Can oil & gas operations cause earthquakes?
Human activities such as construction, agricultural, mining and industrial activities can cause triggered or induced seismicity – or tremors in the earth.
Human activities such as construction, agricultural, mining and industrial activities can cause triggered or induced seismicity – or tremors in the earth. But such tremors are rarely a cause for concern given the mild nature of most human-caused seismic events. In fact most cannot be felt, being detectable only with sensitive instruments.
Tremors generated by oil and gas hydraulic fracturing – or “fracking” – are usually a million times weaker than the felt seismicity threshold, typically measuring minus 2 (below zero) on the Richter scale. This is why over two million wells have been fracture stimulated worldwide since the 1940s without creating earthquake hazards.
There have been instances of felt seismicity attributed to oil and gas operations. These were generally associated not with production or fracturing, but with wells that inject water into rock formations deep underground. Such felt seismicity has also been attributed to various industrial activities, as well as water impoundment behind large dams. Of more than 172,000 oil and gas-related injection wells in the United States, only a small percentage have been associated with felt seismicity. In these cases, modification of fluid injection activities mitigated the seismicity.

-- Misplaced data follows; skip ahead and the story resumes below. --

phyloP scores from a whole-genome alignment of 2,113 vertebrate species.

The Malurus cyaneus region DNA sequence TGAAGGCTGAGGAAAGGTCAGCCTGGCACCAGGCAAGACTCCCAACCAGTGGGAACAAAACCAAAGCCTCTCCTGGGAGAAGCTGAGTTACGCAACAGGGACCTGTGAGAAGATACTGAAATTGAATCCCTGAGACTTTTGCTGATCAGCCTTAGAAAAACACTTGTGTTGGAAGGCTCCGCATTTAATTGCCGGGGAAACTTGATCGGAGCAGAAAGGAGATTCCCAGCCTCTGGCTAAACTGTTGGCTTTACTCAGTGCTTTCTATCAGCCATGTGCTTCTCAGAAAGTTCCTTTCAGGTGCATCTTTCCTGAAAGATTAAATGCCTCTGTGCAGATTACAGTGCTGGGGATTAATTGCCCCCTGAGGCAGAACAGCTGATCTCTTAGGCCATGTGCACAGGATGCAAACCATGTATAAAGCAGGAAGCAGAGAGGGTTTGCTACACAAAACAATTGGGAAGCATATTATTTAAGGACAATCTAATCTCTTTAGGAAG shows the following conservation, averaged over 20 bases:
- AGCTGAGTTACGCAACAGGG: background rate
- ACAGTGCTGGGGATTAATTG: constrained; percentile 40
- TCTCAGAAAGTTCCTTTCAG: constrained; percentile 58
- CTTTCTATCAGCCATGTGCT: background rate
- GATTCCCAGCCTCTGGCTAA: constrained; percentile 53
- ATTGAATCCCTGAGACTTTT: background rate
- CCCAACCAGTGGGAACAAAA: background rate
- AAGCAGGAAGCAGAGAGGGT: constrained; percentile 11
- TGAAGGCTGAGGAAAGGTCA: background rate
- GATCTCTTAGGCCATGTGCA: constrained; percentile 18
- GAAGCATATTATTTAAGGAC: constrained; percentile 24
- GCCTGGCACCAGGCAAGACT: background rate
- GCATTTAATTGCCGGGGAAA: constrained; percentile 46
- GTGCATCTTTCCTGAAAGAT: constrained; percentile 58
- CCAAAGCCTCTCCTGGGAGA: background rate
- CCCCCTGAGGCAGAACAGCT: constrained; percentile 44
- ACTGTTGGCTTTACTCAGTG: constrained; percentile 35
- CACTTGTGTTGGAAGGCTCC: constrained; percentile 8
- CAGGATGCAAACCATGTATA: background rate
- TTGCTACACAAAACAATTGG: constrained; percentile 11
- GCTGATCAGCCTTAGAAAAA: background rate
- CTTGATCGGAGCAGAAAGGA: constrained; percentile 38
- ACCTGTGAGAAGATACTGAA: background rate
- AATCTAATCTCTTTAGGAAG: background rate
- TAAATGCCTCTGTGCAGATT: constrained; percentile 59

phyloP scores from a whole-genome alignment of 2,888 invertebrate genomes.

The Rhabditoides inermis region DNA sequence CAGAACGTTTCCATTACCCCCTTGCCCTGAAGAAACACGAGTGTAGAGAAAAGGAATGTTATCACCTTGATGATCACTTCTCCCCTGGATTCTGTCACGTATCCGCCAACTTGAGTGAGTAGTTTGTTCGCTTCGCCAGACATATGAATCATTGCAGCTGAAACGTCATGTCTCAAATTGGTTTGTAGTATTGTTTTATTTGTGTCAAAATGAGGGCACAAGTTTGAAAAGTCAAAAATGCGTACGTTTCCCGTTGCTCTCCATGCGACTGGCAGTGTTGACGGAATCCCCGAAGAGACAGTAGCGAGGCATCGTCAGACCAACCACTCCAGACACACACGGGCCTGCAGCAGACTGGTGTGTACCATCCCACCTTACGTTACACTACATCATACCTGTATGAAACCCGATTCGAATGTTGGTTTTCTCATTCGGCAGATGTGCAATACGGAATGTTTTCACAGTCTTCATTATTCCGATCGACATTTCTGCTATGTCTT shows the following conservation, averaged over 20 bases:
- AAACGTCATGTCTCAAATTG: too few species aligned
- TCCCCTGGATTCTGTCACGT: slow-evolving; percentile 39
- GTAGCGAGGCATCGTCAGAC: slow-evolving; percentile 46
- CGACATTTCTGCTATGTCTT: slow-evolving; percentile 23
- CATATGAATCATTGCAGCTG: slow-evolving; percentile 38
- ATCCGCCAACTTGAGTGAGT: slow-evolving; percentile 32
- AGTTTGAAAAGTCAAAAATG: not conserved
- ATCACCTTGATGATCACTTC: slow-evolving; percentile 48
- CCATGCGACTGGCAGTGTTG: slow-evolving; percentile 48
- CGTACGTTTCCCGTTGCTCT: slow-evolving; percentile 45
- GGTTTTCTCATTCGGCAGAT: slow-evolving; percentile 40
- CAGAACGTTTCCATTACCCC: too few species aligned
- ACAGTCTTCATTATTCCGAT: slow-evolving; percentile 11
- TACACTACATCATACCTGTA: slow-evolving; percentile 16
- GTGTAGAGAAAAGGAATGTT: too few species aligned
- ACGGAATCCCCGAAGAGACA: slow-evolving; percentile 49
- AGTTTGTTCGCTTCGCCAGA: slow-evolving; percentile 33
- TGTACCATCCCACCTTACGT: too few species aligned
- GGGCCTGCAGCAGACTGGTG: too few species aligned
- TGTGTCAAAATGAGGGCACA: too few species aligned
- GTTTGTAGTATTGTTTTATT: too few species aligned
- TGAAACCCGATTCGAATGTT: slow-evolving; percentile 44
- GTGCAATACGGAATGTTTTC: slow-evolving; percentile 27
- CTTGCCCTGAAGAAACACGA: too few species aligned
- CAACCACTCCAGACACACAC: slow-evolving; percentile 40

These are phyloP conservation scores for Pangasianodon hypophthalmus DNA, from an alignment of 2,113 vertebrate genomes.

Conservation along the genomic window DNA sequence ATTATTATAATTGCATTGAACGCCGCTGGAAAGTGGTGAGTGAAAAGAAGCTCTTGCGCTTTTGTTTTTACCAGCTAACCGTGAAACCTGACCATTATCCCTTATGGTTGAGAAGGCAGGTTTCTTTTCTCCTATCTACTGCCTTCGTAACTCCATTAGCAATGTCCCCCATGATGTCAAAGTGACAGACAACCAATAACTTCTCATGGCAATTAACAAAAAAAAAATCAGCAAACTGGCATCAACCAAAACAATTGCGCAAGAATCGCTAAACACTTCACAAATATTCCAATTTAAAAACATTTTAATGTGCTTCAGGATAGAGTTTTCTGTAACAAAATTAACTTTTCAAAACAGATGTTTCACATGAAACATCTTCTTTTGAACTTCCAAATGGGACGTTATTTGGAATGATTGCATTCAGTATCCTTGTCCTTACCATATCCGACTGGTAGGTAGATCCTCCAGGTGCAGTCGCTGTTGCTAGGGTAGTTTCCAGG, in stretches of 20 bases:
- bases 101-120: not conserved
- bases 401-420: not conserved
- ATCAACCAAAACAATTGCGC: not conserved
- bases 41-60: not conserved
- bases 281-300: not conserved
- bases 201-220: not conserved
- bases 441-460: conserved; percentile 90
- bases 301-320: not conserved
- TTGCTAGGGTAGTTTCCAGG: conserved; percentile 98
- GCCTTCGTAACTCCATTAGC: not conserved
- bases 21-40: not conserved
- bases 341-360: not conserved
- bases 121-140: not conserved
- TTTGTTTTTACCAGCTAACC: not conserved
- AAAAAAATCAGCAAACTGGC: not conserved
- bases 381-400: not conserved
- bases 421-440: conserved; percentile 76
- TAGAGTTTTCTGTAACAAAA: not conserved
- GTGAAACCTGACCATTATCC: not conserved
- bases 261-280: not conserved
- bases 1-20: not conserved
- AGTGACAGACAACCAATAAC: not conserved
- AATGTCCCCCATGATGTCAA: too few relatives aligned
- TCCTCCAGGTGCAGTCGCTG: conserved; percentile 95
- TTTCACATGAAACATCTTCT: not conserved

ConocoPhillips and others in the industry are actively working with independent researchers to arrive at science-based conclusions and solutions that minimize the probability of human induced felt seismicity.
About Seismic Activity
The Earth’s crust is dynamic – meaning that its slowly migrating tectonic plates grind against each other, gradually building and storing energy. When the stress becomes great enough, the crust shifts along fault lines, releasing energy and causing earthquakes.
Each year, approximately 100,000 of the millions of earthquakes that occur worldwide measure magnitude 3 or greater on the Richter scale – the level at which they often can be felt by humans at the surface. Only a few hundred are powerful enough to cause structural damage (generally magnitude 5 or greater). The Richter scale is logarithmic, with each whole number increase representing 10 times more ground motion and 32 times more energy released.